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Industry News

Raytheon Achieves Satellite Communications Milestone

January 15, 2007
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Raytheon Co.’s Navy Multiband Terminal (NMT) is the first advanced, next-generation satellite communications (SATCOM) system to successfully log on to and communicate with the US Government’s Milstar SATCOM system, using low and medium data rate waveforms. The system will provide naval commanders and sailors with greater data capacity, as well as improved protection against enemy intercept and jamming. Raytheon has also demonstrated that its NMT is fully compatible with existing submarine and shore antennas, an important life-cycle cost-savings objective of the NMT program.


This achievement follows Raytheon’s earlier success in developing the first Software Communications Architecture (SCA)-compliant SATCOM system to validate the advanced extended data rate communications waveform. This waveform provides highly protected and high speed communications with the Department of Defense’s (DoD) new Advanced Extremely High Frequency satellite constellation planned for operation in 2010. Raytheon’s non-proprietary, SCA implementation of these waveforms meets the DoD’s vision to make them available for future developments, significantly reducing costs. “Raytheon’s designers logged more than 13,000 hours onboard ships and submarines collecting data to understand what matters most to the Navy,” said Jerry Powlen, vice president of Network Centric Systems Integrated Communications Systems. “These achievements demonstrate Raytheon’s ability to continue to provide the Navy with the most reliable, affordable and user friendly advanced SATCOM capability.”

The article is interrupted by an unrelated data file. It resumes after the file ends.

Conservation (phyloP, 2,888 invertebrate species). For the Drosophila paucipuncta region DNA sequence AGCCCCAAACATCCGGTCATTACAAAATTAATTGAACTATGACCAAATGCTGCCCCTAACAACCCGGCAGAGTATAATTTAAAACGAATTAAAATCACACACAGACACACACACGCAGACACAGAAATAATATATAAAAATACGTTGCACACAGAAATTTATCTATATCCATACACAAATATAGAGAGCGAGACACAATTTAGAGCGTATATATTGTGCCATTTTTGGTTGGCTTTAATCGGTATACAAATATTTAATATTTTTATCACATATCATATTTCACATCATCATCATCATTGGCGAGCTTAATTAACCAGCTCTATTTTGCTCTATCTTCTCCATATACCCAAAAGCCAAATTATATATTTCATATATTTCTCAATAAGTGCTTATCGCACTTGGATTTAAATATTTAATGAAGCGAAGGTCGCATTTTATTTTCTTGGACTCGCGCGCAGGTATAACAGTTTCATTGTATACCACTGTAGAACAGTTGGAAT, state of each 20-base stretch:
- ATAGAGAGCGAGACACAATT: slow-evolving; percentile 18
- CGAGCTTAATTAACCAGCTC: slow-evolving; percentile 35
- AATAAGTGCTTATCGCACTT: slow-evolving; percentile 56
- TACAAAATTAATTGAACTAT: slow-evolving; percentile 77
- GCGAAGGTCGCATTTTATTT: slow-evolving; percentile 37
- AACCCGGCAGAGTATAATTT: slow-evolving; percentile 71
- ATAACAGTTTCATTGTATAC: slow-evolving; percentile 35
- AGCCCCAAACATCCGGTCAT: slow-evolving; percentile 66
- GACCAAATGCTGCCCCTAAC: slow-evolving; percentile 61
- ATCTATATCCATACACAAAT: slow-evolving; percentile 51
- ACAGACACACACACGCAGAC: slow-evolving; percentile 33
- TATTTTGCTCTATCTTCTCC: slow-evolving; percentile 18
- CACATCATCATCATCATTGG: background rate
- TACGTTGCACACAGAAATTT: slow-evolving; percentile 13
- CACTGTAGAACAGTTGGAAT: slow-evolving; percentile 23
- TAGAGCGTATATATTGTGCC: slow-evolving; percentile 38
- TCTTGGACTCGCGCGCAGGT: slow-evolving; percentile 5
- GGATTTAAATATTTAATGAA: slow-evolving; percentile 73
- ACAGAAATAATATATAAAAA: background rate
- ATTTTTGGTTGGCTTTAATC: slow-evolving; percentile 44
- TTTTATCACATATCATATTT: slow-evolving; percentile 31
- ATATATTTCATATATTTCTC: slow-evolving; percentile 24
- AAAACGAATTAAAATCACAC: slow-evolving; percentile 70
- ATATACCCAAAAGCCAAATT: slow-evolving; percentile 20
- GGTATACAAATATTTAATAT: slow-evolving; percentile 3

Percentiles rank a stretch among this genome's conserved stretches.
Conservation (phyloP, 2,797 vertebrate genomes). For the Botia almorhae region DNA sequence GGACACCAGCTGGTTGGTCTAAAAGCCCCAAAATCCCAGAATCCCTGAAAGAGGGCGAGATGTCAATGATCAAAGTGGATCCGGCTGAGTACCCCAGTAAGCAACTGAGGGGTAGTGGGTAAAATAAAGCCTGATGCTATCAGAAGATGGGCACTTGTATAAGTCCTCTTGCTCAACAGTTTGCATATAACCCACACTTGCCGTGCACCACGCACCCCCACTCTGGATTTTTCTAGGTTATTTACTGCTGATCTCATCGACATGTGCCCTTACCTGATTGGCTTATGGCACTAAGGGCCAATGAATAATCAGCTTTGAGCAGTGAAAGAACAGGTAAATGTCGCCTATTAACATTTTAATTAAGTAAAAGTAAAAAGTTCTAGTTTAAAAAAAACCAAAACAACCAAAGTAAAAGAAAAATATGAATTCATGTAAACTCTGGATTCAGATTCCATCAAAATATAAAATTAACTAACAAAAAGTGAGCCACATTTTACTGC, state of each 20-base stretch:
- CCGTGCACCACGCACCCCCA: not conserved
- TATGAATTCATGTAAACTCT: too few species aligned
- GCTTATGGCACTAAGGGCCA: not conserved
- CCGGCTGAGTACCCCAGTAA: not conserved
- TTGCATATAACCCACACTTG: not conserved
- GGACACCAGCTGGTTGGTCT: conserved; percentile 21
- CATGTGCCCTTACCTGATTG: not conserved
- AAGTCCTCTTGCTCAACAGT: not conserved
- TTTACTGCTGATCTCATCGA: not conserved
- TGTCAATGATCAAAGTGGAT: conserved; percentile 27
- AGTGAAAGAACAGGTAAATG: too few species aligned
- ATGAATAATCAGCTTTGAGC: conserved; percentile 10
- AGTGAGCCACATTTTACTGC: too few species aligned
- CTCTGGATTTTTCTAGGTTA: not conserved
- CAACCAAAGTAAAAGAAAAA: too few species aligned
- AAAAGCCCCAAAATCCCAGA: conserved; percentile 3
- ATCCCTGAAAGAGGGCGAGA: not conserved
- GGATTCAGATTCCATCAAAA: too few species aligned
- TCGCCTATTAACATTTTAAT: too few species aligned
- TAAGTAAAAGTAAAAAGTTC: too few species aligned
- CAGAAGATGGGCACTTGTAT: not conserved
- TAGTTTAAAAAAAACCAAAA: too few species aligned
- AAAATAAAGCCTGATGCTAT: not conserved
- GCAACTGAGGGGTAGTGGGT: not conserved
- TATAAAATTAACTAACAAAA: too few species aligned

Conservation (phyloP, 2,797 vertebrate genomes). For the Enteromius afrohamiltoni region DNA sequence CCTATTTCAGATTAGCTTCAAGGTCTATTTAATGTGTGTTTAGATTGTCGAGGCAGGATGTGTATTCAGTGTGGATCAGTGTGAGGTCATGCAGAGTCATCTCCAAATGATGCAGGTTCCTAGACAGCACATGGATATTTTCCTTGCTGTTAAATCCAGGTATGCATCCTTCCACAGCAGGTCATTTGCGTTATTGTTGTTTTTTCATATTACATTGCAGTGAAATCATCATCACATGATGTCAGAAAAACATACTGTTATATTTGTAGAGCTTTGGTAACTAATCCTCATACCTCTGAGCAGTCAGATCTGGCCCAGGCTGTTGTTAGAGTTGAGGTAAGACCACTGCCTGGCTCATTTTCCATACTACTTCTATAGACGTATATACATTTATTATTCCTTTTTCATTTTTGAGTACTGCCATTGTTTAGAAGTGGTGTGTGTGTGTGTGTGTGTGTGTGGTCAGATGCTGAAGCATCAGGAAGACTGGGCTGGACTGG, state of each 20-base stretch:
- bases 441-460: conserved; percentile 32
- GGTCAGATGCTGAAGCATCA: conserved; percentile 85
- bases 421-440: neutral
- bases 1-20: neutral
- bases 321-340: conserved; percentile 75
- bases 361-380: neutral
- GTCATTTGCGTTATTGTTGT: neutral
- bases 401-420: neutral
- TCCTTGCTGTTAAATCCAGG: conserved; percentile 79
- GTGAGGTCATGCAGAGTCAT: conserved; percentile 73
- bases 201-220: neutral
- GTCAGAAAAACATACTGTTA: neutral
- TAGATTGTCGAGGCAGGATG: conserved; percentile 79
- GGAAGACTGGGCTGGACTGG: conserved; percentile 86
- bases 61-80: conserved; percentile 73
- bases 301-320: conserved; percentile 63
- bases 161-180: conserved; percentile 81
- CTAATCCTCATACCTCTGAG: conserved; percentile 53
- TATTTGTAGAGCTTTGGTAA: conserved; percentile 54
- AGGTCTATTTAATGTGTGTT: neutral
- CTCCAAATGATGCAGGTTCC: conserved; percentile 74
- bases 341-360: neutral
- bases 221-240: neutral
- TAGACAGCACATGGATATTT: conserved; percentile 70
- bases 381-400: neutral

With more than 500 Navy SATCOM systems currently fielded, Raytheon’s NMT solution builds on the company’s extensive experience and innovative solutions in naval communications. NMT, which replaced several existing SATCOM systems developed and maintained by Raytheon during the last 20 years, is expected to be installed in more than 300 ships, submarines and shore stations.

The Navy’s communications program office, which reports to the Navy’s program executive office for command, control, communications, computers and intelligence, is responsible for developing and delivering NMT capabilities to the fleet.

“Our NMT SATCOM design features over 95 percent commonality of parts,” said Powlen. “For our customer, that means it can share a significant percentage of parts between ships, subs and shore stations, without additional investment and logistic costs. In fact, our total life-cycle design even reduces the number of personnel needed to operate and maintain the system, while minimizing the training needed to support it. We consider these critical features for the future.”

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